Some U.S.-based small businesses already have found success selling to other businesses on Absonutrix, a Greensboro, North Carolina-based nutritional supplement company, has been working with Alibaba for three years. While Chinese competitors have similar products listed for one-tenth the price of their supplements, being based in America and offering “Made in USA” supplements have helped their brand stand out on Alibaba.

“We will quote our products one time, and there will be nine Chinese (price) quotations at the same time, but people prefer purchasing ingestible products from the U.S.,” said Absonutrix’s senior sales manager, Adam Thomas.

The 10-employee Absonutrix will hit the multi-million-dollar mark in business sales this year. Thomas declined to detail what percentage of his sales comes from Alibaba.

“We have had some large partners materialize from Alibaba—the ones I have dealt with are sitting around the half-million mark,” Thomas said. “But the biggest value is in penetrating new markets. Our company becomes more well-known.”

If a U.S. company is selling something that international consumers don’t readily have access to, that American company naturally will stand out among international competitors, said Kelland Willis, associate analyst at tech research firm Forrester.

“T-shirts, you can purchase in China—but nutritional product demand, for example, is so high right now, so it will naturally generate a lot of interest from customers in China,” Willis said. “If you have a niche product that there is demand for in the market—like formula, toothpaste, laundry detergent—consumers will go crazy for it.”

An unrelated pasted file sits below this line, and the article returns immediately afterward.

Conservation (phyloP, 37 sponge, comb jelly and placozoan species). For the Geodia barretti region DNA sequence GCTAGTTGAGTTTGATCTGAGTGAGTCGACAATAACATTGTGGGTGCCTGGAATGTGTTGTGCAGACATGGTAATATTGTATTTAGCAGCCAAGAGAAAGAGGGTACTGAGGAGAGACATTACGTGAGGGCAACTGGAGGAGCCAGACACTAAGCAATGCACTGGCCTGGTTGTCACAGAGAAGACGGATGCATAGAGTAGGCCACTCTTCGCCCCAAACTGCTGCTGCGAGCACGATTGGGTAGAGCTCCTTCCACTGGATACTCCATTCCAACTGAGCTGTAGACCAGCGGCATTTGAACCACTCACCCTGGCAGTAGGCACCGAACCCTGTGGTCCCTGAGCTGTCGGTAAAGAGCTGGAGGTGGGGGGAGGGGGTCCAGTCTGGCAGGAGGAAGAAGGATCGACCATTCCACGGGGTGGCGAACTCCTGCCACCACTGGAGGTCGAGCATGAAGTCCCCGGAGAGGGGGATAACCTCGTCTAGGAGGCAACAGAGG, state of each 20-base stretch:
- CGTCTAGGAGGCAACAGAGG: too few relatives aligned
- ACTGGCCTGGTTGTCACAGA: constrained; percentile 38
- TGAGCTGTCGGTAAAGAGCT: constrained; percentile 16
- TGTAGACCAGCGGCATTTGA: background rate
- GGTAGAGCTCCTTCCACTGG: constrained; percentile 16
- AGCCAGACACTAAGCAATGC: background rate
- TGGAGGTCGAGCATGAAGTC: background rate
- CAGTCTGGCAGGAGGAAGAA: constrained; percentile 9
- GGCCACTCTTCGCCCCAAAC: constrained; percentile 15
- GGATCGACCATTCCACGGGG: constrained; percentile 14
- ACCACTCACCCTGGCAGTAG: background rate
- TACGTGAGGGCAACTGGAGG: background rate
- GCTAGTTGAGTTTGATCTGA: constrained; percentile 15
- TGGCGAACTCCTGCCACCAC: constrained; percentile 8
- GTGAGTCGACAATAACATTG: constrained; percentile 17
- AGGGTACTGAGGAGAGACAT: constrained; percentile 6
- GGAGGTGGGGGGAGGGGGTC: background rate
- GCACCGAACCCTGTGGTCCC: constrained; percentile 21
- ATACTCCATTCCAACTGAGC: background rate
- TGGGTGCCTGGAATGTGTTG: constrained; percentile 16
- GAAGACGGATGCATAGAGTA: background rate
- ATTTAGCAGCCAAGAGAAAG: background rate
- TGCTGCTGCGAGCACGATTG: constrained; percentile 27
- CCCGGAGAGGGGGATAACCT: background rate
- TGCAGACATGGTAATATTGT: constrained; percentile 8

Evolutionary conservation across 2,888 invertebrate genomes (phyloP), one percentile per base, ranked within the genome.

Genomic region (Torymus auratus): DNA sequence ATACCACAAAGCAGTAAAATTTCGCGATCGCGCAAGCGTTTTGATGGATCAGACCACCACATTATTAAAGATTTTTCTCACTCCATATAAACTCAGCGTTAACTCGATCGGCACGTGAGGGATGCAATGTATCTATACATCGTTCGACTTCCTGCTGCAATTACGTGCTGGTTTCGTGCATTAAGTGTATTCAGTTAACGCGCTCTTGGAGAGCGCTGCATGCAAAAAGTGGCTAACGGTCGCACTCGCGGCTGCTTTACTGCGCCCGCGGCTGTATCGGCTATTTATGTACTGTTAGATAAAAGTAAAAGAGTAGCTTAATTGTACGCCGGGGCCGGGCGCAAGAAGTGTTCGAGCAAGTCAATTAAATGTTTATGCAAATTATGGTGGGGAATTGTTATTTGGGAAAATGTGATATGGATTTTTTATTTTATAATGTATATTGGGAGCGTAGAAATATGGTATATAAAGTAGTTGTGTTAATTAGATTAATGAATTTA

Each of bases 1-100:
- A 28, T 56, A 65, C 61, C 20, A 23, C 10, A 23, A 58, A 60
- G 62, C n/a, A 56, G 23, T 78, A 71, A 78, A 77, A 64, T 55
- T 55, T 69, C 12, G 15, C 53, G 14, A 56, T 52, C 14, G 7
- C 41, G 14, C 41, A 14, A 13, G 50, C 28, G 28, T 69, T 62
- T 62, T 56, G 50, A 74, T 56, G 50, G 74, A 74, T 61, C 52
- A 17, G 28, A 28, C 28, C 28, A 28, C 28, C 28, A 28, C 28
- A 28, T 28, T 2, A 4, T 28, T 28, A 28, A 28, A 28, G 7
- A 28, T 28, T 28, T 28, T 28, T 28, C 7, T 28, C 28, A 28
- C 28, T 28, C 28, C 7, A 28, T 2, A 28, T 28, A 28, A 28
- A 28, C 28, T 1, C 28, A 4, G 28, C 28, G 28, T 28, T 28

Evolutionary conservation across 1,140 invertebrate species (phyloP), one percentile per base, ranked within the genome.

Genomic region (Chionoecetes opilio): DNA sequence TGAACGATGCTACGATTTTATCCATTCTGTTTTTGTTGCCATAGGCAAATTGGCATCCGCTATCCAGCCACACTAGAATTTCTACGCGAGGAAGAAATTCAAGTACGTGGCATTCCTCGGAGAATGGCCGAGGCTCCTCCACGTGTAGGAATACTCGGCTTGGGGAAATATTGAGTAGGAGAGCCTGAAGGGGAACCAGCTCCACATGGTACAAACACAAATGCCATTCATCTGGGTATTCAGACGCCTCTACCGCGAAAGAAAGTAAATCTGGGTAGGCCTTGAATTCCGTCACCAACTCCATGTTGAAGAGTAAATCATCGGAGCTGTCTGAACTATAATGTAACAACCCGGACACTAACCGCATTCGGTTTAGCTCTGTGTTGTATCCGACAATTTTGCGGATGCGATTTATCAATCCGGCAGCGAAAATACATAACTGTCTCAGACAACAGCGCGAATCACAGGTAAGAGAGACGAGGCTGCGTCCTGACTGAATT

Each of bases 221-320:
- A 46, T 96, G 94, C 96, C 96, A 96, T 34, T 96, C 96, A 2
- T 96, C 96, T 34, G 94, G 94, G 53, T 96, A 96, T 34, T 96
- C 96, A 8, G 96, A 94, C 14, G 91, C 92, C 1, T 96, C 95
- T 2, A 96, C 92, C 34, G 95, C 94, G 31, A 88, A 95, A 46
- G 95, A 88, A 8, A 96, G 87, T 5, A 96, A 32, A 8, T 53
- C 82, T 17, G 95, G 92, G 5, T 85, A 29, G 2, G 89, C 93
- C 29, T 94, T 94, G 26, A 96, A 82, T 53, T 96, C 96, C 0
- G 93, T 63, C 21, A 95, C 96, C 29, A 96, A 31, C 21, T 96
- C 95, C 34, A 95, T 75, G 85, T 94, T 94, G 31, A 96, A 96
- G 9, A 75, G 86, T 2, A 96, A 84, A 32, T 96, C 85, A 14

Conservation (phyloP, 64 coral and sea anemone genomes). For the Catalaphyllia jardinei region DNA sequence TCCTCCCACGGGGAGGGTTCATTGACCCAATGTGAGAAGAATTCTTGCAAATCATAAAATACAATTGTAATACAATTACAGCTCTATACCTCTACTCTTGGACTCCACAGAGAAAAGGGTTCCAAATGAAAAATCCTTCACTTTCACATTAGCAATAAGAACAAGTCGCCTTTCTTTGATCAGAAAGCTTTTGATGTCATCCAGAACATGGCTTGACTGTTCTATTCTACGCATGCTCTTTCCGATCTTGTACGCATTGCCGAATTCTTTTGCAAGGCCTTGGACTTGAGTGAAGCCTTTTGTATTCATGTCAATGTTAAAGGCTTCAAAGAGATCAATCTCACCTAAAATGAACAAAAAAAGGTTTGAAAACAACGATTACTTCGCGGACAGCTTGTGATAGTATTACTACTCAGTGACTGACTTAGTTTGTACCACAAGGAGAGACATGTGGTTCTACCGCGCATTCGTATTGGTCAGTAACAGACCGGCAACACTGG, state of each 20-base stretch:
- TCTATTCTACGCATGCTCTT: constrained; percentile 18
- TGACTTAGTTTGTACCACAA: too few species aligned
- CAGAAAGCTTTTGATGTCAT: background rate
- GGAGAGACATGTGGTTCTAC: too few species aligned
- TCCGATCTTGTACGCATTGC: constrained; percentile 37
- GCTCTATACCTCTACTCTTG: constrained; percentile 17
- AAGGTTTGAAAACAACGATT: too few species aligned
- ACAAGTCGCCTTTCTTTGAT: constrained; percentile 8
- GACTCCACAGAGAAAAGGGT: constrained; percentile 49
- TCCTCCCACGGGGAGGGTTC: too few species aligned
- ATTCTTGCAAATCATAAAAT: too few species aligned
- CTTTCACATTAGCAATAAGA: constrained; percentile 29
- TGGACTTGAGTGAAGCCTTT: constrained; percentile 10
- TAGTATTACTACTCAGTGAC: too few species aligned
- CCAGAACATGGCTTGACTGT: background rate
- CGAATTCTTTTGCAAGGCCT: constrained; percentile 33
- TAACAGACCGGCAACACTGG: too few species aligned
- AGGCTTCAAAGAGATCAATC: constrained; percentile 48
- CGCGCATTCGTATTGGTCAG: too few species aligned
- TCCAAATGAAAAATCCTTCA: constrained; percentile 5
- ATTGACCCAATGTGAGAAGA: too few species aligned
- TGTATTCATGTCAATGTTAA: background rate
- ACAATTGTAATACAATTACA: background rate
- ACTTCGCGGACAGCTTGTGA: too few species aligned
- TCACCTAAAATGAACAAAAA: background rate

And, in some cases, just being an American company can help an entrepreneur stand out. DollarDays’ Joseph has seen business grow through Alibaba sales for the past four years. DollarDays boasts some 3.5 million registered users and attracts 1,400 new customers daily globally, with about 100 coming from Alibaba. “With Alibaba being so strong as they are in the Far East, that has helped awareness to small businesses that may be made in, or from, China,” Joseph said.

Betty Mills, a San Mateo, California-based business-to-business e-commerce company, has also found success on Alibaba. Mills has been selling everything from uniforms to health and wellness products for the past six years. Traffic the 20-employee company gets from Alibaba is “very significant,” said Victor Hanna, the company’s chief executive, also known as “Chief Betty.” Alibaba has helped Betty Mills grow total annual revenue to about $15 million. Exposure on the site has boosted business leads both domestically and abroad, and, like Absonutrix, Betty Mills has raised its profile for uniforms and health-related products by just being based in the United States, which has some cache on Alibaba, Hanna said.